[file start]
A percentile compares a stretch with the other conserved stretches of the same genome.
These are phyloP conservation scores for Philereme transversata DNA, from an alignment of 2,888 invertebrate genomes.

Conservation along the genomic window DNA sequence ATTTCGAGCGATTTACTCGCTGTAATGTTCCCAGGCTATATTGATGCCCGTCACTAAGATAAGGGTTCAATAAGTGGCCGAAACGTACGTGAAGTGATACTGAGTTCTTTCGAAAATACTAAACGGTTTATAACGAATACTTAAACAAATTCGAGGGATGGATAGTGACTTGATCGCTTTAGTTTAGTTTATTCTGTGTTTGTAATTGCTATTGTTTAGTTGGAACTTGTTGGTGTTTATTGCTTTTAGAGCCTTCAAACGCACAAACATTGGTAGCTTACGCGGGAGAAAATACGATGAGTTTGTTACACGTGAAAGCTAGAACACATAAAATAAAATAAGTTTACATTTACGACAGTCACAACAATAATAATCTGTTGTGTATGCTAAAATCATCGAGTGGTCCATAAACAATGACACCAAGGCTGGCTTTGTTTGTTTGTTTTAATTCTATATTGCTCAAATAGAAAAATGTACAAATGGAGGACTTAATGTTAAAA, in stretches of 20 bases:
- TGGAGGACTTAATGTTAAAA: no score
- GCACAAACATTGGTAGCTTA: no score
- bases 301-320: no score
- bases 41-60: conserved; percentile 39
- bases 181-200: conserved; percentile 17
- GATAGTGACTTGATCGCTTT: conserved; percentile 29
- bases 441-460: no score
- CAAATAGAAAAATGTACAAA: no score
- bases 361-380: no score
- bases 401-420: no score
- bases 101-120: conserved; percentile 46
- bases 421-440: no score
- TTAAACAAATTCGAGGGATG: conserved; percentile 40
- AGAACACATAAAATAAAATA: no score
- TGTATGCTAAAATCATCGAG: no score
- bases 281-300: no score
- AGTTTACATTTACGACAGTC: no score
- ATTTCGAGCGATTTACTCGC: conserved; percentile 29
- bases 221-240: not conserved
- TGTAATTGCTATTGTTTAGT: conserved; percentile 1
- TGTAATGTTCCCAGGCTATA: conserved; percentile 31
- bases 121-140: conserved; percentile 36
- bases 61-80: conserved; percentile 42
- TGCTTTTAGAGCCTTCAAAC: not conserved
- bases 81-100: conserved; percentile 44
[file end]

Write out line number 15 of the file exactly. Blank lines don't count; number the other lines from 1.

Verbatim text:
- bases 421-440: no score